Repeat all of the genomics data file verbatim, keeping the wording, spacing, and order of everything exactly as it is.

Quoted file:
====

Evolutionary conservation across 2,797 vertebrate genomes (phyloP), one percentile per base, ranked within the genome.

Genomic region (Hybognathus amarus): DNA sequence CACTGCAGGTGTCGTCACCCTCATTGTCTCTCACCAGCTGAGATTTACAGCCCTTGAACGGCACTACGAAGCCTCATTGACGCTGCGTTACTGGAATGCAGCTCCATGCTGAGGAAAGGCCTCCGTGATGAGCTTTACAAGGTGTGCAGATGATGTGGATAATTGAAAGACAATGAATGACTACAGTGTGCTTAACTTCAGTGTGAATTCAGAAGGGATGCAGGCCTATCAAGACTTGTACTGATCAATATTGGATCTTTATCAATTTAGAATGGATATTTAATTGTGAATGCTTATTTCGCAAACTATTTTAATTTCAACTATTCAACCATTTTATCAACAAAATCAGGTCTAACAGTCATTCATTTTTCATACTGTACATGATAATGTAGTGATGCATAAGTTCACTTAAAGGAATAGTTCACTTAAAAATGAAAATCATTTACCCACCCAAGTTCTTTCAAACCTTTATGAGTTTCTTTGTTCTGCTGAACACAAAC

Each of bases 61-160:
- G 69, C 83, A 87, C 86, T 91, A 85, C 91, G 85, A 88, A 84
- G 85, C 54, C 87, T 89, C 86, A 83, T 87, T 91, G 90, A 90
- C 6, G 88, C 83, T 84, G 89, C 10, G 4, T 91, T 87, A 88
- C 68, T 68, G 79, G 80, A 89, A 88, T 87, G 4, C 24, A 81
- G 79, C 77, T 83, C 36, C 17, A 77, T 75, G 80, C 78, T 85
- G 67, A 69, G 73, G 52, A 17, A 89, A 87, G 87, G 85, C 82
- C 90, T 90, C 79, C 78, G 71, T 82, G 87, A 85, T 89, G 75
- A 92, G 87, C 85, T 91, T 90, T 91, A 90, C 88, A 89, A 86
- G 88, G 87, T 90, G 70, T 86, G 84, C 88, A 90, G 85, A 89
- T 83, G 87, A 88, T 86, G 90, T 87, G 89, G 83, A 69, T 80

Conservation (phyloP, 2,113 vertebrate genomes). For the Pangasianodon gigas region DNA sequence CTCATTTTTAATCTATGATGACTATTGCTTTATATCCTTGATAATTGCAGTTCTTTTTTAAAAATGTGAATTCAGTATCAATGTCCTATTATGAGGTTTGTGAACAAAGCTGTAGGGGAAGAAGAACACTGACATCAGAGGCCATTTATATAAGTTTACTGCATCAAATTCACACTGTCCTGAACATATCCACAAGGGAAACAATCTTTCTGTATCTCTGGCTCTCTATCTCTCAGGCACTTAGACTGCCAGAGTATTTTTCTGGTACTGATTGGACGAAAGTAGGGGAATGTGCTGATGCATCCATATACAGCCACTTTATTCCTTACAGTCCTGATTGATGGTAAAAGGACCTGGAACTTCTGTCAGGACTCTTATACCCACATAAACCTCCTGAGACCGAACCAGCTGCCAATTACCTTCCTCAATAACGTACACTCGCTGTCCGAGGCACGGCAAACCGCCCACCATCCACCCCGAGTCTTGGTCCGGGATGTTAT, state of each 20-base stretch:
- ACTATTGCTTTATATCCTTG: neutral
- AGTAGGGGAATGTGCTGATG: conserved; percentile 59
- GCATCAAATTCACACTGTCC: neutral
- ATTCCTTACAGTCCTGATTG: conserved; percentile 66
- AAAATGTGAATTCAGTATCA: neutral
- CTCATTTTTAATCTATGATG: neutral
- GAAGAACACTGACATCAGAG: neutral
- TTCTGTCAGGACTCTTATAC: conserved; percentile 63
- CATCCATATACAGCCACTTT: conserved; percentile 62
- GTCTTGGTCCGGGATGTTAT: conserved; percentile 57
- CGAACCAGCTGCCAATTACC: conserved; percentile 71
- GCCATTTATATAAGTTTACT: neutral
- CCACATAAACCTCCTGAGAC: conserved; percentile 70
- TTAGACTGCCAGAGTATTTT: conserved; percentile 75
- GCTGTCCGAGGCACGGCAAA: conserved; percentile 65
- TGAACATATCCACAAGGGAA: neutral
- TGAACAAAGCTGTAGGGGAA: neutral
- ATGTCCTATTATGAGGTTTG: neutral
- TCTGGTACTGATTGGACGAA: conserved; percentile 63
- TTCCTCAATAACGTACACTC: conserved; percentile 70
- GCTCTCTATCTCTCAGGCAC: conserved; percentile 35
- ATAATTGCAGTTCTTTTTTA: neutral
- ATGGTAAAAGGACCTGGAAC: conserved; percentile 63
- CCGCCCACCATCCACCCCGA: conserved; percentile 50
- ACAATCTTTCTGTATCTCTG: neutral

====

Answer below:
Evolutionary conservation across 2,797 vertebrate genomes (phyloP), one percentile per base, ranked within the genome.

Genomic region (Hybognathus amarus): DNA sequence CACTGCAGGTGTCGTCACCCTCATTGTCTCTCACCAGCTGAGATTTACAGCCCTTGAACGGCACTACGAAGCCTCATTGACGCTGCGTTACTGGAATGCAGCTCCATGCTGAGGAAAGGCCTCCGTGATGAGCTTTACAAGGTGTGCAGATGATGTGGATAATTGAAAGACAATGAATGACTACAGTGTGCTTAACTTCAGTGTGAATTCAGAAGGGATGCAGGCCTATCAAGACTTGTACTGATCAATATTGGATCTTTATCAATTTAGAATGGATATTTAATTGTGAATGCTTATTTCGCAAACTATTTTAATTTCAACTATTCAACCATTTTATCAACAAAATCAGGTCTAACAGTCATTCATTTTTCATACTGTACATGATAATGTAGTGATGCATAAGTTCACTTAAAGGAATAGTTCACTTAAAAATGAAAATCATTTACCCACCCAAGTTCTTTCAAACCTTTATGAGTTTCTTTGTTCTGCTGAACACAAAC

Each of bases 61-160:
- G 69, C 83, A 87, C 86, T 91, A 85, C 91, G 85, A 88, A 84
- G 85, C 54, C 87, T 89, C 86, A 83, T 87, T 91, G 90, A 90
- C 6, G 88, C 83, T 84, G 89, C 10, G 4, T 91, T 87, A 88
- C 68, T 68, G 79, G 80, A 89, A 88, T 87, G 4, C 24, A 81
- G 79, C 77, T 83, C 36, C 17, A 77, T 75, G 80, C 78, T 85
- G 67, A 69, G 73, G 52, A 17, A 89, A 87, G 87, G 85, C 82
- C 90, T 90, C 79, C 78, G 71, T 82, G 87, A 85, T 89, G 75
- A 92, G 87, C 85, T 91, T 90, T 91, A 90, C 88, A 89, A 86
- G 88, G 87, T 90, G 70, T 86, G 84, C 88, A 90, G 85, A 89
- T 83, G 87, A 88, T 86, G 90, T 87, G 89, G 83, A 69, T 80

Conservation (phyloP, 2,113 vertebrate genomes). For the Pangasianodon gigas region DNA sequence CTCATTTTTAATCTATGATGACTATTGCTTTATATCCTTGATAATTGCAGTTCTTTTTTAAAAATGTGAATTCAGTATCAATGTCCTATTATGAGGTTTGTGAACAAAGCTGTAGGGGAAGAAGAACACTGACATCAGAGGCCATTTATATAAGTTTACTGCATCAAATTCACACTGTCCTGAACATATCCACAAGGGAAACAATCTTTCTGTATCTCTGGCTCTCTATCTCTCAGGCACTTAGACTGCCAGAGTATTTTTCTGGTACTGATTGGACGAAAGTAGGGGAATGTGCTGATGCATCCATATACAGCCACTTTATTCCTTACAGTCCTGATTGATGGTAAAAGGACCTGGAACTTCTGTCAGGACTCTTATACCCACATAAACCTCCTGAGACCGAACCAGCTGCCAATTACCTTCCTCAATAACGTACACTCGCTGTCCGAGGCACGGCAAACCGCCCACCATCCACCCCGAGTCTTGGTCCGGGATGTTAT, state of each 20-base stretch:
- ACTATTGCTTTATATCCTTG: neutral
- AGTAGGGGAATGTGCTGATG: conserved; percentile 59
- GCATCAAATTCACACTGTCC: neutral
- ATTCCTTACAGTCCTGATTG: conserved; percentile 66
- AAAATGTGAATTCAGTATCA: neutral
- CTCATTTTTAATCTATGATG: neutral
- GAAGAACACTGACATCAGAG: neutral
- TTCTGTCAGGACTCTTATAC: conserved; percentile 63
- CATCCATATACAGCCACTTT: conserved; percentile 62
- GTCTTGGTCCGGGATGTTAT: conserved; percentile 57
- CGAACCAGCTGCCAATTACC: conserved; percentile 71
- GCCATTTATATAAGTTTACT: neutral
- CCACATAAACCTCCTGAGAC: conserved; percentile 70
- TTAGACTGCCAGAGTATTTT: conserved; percentile 75
- GCTGTCCGAGGCACGGCAAA: conserved; percentile 65
- TGAACATATCCACAAGGGAA: neutral
- TGAACAAAGCTGTAGGGGAA: neutral
- ATGTCCTATTATGAGGTTTG: neutral
- TCTGGTACTGATTGGACGAA: conserved; percentile 63
- TTCCTCAATAACGTACACTC: conserved; percentile 70
- GCTCTCTATCTCTCAGGCAC: conserved; percentile 35
- ATAATTGCAGTTCTTTTTTA: neutral
- ATGGTAAAAGGACCTGGAAC: conserved; percentile 63
- CCGCCCACCATCCACCCCGA: conserved; percentile 50
- ACAATCTTTCTGTATCTCTG: neutral